It is possible to combine these two steps, so-called in-situ, foam-in-fabric or direct moulding. A complete, fully-assembled seat cover is placed in the mold and held in place by vacuum drawn through small holes in the mold. Sometimes a thin pliable plastic film backing on the fabric is used to help the vacuum work more effectively. The metal seat frame is placed into the mold and the mold closed. At this point the mold contains what could be visualized as a "hollow seat", a seat fabric held in the correct position by the vacuum and containing a space with the metal frame in place.


Polyurethane chemicals are injected by a mixing head into the mold cavity. Then the mold is held at a preset reaction temperature until the chemical mixture has foamed, filled the mold, and formed a stable soft foam. The time required is two to three minutes, depending on the size of the seat and the precise formulation and operating conditions. Then the mold is usually opened slightly for a minute or two for an additional cure time, before the fully upholstered seat is removed.


Houses, sculptures, and decorations

The walls and ceiling (not just the insulation) of the futuristic Xanadu House were built out of polyurethane foam. Domed ceilings and other odd shapes are easier to make with foam than with wood. Foam was used to build oddly-shaped buildings, statues, and decorations in the Seuss Landing section of the Islands of Adventure theme park. Speciality rigid foam manufactures sell foam that replace wood in carved sign and 3D topography industries. For other uses, see Xanadu (disambiguation). ... Universals Islands of Adventure is a theme park located in Orlando, Florida. ...

Poyurethane being used as an insulator in house construction

PU foam is also used as an thermal insulator in many houses. In physics, thermal conductivity, λ, is the quantity of heat transmitted, due to unit temperature gradient, in unit time under steady conditions in a direction normal to a surface of unit area, when the heat transfer is dependent only on the temperature gradient thermal conductivity = heat flow rate / (distance × temperature...


Construction sealants and firestopping

Head-of-Wall Firestop Joint: the presence of penetrants demonstrates the need to have both operational and fire-tested compatibility between the joint sealant and mechanical/electrical through-penetrations. In other words, it is easier to insist on the use of joint firestops that can also be used for penetration seals, as otherwise penetrants may be run by mechanical and electrical subtrades that unintentionally void the fire-resistance rating of the wall, which jeopardises the entire fire safety plan in place for a building.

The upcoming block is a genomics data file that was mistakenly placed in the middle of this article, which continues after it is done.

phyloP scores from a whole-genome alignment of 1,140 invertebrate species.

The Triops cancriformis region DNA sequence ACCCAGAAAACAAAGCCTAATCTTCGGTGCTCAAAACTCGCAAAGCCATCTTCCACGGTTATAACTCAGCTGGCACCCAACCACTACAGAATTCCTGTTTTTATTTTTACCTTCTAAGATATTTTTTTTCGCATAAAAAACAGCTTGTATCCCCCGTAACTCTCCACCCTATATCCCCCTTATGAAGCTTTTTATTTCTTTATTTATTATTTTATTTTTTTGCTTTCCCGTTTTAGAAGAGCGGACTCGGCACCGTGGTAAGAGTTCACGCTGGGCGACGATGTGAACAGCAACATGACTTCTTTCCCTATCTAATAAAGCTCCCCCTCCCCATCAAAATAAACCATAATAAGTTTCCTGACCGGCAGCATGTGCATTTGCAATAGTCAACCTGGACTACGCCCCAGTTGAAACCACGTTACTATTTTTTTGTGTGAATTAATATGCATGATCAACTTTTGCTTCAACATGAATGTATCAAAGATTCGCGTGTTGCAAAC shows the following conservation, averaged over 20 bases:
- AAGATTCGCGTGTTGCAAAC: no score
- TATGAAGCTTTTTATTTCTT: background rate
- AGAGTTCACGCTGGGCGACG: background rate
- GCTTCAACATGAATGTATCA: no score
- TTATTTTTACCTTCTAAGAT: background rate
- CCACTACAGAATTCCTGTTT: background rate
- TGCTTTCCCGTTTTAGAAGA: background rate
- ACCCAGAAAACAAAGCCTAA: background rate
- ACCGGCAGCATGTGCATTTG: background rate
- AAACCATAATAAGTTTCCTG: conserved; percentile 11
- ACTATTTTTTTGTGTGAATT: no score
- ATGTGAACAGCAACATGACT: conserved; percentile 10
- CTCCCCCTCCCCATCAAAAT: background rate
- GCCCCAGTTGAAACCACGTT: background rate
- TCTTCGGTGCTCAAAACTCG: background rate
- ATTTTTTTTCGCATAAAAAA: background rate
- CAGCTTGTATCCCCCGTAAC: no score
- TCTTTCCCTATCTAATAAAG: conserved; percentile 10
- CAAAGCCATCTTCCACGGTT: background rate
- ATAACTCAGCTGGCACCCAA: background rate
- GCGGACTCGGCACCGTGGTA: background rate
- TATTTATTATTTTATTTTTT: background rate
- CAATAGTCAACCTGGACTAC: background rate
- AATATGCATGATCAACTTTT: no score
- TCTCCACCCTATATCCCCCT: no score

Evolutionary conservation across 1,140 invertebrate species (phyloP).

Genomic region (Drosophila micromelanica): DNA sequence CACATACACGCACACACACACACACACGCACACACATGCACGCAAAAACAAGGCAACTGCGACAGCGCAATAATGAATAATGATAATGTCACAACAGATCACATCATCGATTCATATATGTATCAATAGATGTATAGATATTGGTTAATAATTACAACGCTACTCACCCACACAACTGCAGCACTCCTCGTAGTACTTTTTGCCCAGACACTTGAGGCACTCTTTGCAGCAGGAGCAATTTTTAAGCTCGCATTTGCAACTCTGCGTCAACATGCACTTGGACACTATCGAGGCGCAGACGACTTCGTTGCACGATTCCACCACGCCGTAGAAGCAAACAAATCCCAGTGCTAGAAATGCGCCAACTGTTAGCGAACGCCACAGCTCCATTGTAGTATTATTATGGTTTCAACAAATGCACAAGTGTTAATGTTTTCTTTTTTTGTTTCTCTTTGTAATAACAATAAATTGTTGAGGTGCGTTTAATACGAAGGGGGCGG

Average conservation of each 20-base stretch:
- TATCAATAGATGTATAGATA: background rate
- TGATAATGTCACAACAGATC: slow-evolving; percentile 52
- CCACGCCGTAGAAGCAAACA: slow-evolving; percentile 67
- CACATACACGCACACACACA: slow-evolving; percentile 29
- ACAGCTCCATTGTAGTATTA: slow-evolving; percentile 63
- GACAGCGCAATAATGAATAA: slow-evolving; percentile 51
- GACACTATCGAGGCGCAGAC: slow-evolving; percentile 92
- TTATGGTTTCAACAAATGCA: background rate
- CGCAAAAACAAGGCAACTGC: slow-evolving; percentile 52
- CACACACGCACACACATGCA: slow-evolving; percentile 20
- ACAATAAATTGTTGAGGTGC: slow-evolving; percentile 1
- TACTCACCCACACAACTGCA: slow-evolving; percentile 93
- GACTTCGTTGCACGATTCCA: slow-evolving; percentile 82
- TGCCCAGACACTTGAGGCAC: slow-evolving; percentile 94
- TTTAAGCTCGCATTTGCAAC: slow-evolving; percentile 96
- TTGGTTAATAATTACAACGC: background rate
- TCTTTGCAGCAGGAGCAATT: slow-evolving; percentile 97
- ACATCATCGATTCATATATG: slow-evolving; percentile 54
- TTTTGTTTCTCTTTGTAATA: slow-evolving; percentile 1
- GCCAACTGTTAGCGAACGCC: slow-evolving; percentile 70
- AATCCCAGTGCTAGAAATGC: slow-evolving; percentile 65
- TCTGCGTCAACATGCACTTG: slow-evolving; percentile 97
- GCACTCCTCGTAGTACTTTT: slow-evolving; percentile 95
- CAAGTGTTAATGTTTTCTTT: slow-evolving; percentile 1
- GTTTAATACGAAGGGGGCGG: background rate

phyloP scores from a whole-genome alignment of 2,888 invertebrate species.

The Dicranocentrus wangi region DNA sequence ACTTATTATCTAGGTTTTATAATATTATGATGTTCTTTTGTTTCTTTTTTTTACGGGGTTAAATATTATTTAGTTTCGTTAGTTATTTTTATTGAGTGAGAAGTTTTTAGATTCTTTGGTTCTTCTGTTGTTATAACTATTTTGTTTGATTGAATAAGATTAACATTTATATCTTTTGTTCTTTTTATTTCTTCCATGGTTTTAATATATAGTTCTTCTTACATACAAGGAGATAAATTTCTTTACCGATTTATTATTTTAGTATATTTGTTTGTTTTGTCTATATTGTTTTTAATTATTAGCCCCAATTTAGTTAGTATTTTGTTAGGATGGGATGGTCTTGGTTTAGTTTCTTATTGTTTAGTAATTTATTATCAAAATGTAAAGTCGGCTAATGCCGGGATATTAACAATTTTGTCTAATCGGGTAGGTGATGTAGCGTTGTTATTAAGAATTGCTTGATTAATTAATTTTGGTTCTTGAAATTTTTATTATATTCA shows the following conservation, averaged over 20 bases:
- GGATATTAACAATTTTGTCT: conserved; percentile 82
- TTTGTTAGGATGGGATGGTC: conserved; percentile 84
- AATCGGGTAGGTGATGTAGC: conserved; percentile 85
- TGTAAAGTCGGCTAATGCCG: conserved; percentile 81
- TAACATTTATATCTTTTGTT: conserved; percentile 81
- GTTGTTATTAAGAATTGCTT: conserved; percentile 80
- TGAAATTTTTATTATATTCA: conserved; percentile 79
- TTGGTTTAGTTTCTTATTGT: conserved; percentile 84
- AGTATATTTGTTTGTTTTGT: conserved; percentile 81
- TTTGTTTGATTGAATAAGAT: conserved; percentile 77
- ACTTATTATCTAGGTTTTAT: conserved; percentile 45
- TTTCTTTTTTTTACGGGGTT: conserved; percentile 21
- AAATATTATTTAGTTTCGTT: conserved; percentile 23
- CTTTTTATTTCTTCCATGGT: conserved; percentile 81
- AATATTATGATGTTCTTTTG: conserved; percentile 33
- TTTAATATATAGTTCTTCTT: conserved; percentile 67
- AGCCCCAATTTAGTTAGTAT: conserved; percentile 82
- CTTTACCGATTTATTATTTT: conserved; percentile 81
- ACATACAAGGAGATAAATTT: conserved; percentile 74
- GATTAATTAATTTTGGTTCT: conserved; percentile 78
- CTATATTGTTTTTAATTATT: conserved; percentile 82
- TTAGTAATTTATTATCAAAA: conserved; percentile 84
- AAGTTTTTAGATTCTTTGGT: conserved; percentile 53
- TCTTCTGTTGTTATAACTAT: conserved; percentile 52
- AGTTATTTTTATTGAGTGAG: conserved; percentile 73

Head-of-Wall Firestop Joint penetrated by both electrical and mechanical services, demonstrating the need for operational and fire-tested compatibility between the joint firestop system and penetrants, be they electrical, mechanical or structural.

Polyurethane sealants are available in 1, 2 and even 3 part systems, either in cartridge, bucket or drum format. Polyurethane sealants are also sold for firestopping applications. Obviously, the sealant by itself provides no serious hindrance to fire, as its hydrocarbon bonds readily support combustion. However, when backed by inorganic insulation, such as rockwool or ceramic fibres, it can act as an effective seal to thwart smoke and hose-stream passage, particularly in inorganic joints. It is, however, advisable to avoid direct contact with metallic penetrants and through-penetrating cables, as the heat carried by the penetrants may jeopardise the sealant. This, however, requires a lot of vigilance. In concrete to concrete, or concrete to masonry joints, however, that are free of mechanical or electrical penetrants, it works well and dependably. Image File history File links Download high-resolution version (2273x1564, 301 KB)[edit] Summary Head-of-Wall Firestop Joint: Presence of penetrants demonstrate the need to have both operational and fire-tested compatibility between the joint sealant and mechanical/electrical through penetrations. ... Image File history File links Download high-resolution version (2273x1564, 301 KB)[edit] Summary Head-of-Wall Firestop Joint: Presence of penetrants demonstrate the need to have both operational and fire-tested compatibility between the joint sealant and mechanical/electrical through penetrations. ... Firestop after fire exposure during fire test in Tulsa, Oklahoma. ... Perimeter slab edge building joint with incomplete firestop, between concrete floor and precast concrete facade. ... A penetrant is the cause for a service penetration firestop. ... Image File history File links Download high-resolution version (2311x1504, 421 KB) Head-of-Wall Firestop Joint penetrated by both electrical and mechanical penetrants, demonstrating the need for operational and fire-tested compatibility between the joint firestop system and penetrants, be they electrical, mechanical or structural. ... Image File history File links Download high-resolution version (2311x1504, 421 KB) Head-of-Wall Firestop Joint penetrated by both electrical and mechanical penetrants, demonstrating the need for operational and fire-tested compatibility between the joint firestop system and penetrants, be they electrical, mechanical or structural. ... Firestop after fire exposure during fire test in Tulsa, Oklahoma. ... A penetrant is the cause for a service penetration firestop. ... A Fire Test is a means of determining whether or not fire protection products meet minimum performance criteria as set out in a building code or other applicable legislation. ... Perimeter slab edge building joint with incomplete firestop, between concrete floor and precast concrete facade. ... Firestop after fire exposure during fire test in Tulsa, Oklahoma. ... For other uses, see Fire (disambiguation). ... A 3-dimensional rendered Ball-and-stick model of the methane molecule. ... Wikimedia Commons has media related to: Thermal insulation Thermal insulation on the Huygens probe Rockwool Insulation, 1600 dpi scan against the grain Rockwool Insulation, 1600 dpi scan with the grain The term thermal insulation can refer to materials used to reduce the rate of heat transfer, or the methods and... Mineral wool, means fibres made from minerals or metal oxides, be they synthetic or natural. ... This article does not cite any references or sources. ... A Fire Test is a means of determining whether or not fire protection products meet minimum performance criteria as set out in a building code or other applicable legislation. ... A penetrant is the cause for a service penetration firestop. ... For other uses, see Heat (disambiguation) In physics, heat, symbolized by Q, is energy transferred from one body or system to another due to a difference in temperature. ... This article is about the construction material. ...